Paul Simms: It’s very easy for the media to pick up on the bad headline. My issue is, pharma often tries to counteract that with a good headline but it’s not as much of a story. What can we do to create something that’s going to travel a little bit more?
Jane Griffiths: Well, we talked this morning about patients being at the centre of what we do and, of course, before a patient is prescribed a product, we don’t generally interact with patients as such – it’s not appropriate to do that. But they can be advocates once they’ve benefited from our medicines – we should look to see how that can be spread amongst communities. It’s interesting, in fact, that you saw [from my presentation] the benefit, the increased longevity that society has, due in part, to pharma intervention, particularly in the last 10 years. As a company, we have letters from patients saying how they’ve benefited from the medicines they’ve had – but, it’s a good question that you ask – how can that be disseminated more broadly, because the bad headlines seem to trump the good headlines.
I’m not so much interested in getting into the headlines, but I am interested in a broader group of the population understanding the good that we do. Maybe that’s by what we do rather than what we say. It’s easy to say great things – it’s harder but much better to do great things and some of the projects that many companies are engaging in now with services around the medicines to help patients get the most out of the medicines – they’re really beneficial projects, and the more we do, the greater the trust we can build and hopefully that will spread out into the broader community.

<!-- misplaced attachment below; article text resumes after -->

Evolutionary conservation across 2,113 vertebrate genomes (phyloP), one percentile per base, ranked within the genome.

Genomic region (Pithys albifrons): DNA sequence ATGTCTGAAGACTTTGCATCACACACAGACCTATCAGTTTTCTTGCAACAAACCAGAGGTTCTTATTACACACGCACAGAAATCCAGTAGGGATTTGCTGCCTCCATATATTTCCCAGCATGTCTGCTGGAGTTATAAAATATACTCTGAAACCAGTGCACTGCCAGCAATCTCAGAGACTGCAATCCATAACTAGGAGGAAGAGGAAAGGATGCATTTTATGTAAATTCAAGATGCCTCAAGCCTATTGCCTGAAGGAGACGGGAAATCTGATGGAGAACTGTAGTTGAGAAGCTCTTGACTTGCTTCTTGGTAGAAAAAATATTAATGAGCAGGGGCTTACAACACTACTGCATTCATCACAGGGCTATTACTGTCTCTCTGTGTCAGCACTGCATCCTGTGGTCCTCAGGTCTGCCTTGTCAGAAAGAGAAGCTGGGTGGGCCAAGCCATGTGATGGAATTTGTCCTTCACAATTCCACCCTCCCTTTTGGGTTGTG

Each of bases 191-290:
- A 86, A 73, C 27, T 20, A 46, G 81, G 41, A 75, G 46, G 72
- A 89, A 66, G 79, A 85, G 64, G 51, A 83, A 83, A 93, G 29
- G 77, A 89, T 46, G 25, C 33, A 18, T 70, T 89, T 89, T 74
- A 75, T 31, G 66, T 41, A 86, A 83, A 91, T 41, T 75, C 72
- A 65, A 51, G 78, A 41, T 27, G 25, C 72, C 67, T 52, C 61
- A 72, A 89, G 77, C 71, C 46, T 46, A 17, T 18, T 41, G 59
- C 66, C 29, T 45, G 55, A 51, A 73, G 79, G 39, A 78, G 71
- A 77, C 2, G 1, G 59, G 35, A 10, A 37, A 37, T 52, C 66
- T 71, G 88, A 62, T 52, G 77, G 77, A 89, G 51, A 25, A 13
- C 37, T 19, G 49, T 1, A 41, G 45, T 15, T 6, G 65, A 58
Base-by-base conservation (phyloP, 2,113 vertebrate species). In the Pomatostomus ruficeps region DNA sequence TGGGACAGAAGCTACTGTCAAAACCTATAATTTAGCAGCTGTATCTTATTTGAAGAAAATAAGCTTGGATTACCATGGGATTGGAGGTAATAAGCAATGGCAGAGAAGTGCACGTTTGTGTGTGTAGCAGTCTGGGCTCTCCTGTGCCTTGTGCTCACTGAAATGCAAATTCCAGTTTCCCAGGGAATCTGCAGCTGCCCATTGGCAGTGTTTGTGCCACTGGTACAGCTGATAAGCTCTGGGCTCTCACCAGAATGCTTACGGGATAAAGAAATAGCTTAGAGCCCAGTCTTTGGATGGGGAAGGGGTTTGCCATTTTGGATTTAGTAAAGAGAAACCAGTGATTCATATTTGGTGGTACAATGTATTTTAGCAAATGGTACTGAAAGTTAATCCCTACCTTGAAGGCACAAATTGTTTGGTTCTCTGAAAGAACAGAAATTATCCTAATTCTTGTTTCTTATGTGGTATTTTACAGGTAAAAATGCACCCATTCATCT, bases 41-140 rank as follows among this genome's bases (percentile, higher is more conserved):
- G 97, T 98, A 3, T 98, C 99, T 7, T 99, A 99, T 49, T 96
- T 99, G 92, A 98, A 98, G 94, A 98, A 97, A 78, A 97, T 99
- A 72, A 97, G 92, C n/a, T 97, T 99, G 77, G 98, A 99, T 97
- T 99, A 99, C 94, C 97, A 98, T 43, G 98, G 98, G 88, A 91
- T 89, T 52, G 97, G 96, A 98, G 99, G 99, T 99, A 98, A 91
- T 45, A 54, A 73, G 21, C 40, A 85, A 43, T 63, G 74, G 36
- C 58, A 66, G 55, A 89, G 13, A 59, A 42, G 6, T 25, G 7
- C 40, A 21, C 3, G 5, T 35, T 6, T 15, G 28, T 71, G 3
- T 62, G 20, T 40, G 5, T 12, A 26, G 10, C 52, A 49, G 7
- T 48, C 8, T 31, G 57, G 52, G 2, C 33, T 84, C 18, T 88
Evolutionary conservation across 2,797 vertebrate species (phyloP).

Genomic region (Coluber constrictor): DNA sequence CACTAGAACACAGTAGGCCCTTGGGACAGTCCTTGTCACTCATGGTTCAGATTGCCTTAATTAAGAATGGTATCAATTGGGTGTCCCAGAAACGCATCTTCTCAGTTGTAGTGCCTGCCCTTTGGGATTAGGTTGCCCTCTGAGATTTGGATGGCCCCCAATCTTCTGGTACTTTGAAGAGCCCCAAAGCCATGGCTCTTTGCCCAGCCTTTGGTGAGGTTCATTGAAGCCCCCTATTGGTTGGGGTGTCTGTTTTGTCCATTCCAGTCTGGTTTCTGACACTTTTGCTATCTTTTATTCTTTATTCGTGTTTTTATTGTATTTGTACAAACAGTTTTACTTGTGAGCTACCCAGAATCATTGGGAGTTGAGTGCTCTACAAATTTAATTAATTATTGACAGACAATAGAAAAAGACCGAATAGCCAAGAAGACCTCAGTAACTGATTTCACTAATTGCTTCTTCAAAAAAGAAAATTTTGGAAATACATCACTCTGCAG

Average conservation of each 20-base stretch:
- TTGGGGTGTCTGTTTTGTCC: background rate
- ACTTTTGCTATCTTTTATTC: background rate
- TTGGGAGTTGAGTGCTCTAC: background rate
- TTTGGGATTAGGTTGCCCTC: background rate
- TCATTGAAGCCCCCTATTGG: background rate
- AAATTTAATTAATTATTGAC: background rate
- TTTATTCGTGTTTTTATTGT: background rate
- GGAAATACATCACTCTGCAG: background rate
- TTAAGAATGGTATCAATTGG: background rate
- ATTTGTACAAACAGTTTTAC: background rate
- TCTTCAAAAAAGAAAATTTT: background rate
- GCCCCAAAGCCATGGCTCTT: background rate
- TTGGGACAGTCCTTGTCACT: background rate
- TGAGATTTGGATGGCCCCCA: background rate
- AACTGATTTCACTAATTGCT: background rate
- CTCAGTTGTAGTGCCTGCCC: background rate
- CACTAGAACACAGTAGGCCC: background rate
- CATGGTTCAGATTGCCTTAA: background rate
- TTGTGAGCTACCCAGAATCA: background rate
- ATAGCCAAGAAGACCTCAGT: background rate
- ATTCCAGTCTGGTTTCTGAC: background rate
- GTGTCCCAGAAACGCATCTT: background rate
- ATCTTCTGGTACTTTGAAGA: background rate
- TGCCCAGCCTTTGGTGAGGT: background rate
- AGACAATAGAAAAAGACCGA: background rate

Paul Simms: You know and I know that once you meet people in the industry, you realise that they’re not monsters at all [as portrayed by the media] and they’re actually driven in many cases by wanting to make a difference in peoples’ lives – not greed – and that’s what makes them come into work each morning. Pharma companies, I feel, as a member of the public, are not really seen in that human way. We’re lucky because we see them up close. Why has this industry not got, not necessarily celebrities, but more heroes, people we can identify as personalities that have invented a medicine, or identified a cure. Why can’t the company put a personality around that more?
Jane Griffiths: It’s a good question. I think that happens in some cases. I can think of an example in our company, where we had a particular individual who has spent a lot of his working life bringing about a multi-drug-resistant TB medication to help treat patients and that is coming through the regulatory process at the moment in Janssen and that’s an example of someone who has dedicated their life to something they felt incredibly strong about. This has been a difficult development program but nonetheless he stuck with it and his name is Koen Andries. He’s fully attached to that medicine and within the research and medical community, he is well-known; but do the broader public know him, I guess not. But it’s people like him that work tirelessly [your whole working life dedicated] to bring these medicines to life.